Public sector construction and its role in the circular economy

Kingsley Clarke

Kingsley Clarke

Southern Construction Framework | NACF South West Board member

Framework Lead at Southern Construction Framework and NACF South West Board member

I recently sat on a panel at FOOTPRINTS+ representing NACF, for what resulted in a very lively discussion on galvanising the circular economy in the built environment. We were there to talk about construction in the public sector specifically, but one of the key points was that getting this right needs to see the public and private sectors working together.

The circular economy is a big topic and one that is fundamental to how we approach public sector buildings in the future.  The built environment is the biggest user of natural resources and material extraction continues to rise dramatically each year.   Despite occupying just 1% of land surface, the built environment is responsible for about 25% of land system change and that can’t continue.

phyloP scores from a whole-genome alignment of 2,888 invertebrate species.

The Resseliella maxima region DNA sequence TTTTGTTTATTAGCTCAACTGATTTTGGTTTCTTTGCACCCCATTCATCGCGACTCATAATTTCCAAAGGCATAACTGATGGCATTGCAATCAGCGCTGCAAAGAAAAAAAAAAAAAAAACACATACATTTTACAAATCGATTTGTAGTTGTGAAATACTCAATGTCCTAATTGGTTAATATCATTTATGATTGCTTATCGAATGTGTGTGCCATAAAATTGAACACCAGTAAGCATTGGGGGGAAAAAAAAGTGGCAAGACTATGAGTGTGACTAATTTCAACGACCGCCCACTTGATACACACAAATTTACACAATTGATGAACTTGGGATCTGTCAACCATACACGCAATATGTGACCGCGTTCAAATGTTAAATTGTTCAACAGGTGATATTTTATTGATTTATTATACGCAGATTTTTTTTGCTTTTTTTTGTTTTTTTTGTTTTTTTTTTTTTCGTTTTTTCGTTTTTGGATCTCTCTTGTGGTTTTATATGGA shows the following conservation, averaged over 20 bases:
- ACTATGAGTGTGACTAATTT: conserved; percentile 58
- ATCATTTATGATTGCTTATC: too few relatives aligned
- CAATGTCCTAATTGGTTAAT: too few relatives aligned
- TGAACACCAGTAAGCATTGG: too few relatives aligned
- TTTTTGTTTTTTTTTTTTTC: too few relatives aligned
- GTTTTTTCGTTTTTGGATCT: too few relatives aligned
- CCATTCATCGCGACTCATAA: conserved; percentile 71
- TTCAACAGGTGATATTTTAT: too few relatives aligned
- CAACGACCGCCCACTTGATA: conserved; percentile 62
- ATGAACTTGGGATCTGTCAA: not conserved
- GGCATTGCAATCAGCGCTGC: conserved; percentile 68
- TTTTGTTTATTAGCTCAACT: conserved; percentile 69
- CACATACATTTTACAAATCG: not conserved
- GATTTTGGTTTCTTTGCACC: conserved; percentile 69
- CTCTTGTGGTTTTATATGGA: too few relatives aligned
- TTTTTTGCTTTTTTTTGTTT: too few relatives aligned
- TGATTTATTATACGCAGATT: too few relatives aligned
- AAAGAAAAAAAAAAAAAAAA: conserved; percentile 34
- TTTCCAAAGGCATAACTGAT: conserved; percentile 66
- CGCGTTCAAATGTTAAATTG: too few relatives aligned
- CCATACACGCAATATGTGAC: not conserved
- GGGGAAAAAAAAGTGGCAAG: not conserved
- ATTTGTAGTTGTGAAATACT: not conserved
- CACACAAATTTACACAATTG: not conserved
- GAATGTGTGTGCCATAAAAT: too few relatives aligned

Don’t build…

Simply put, the best way to support a circular economy is in fact to not build at all! Unless there is an argument that there were no other options available.  But a no build approach does require some new thinking and central to this is also collaboration. It means a fresh approach to how public estate is used in each locality and the public sector working together to share space and to evaluate public estate needs as a collective.  For example, a council may have a large office block with lots of space and perhaps an NHS Trust down the road needs more desk space for its office- based staff.  Why not share that resource as an alternative?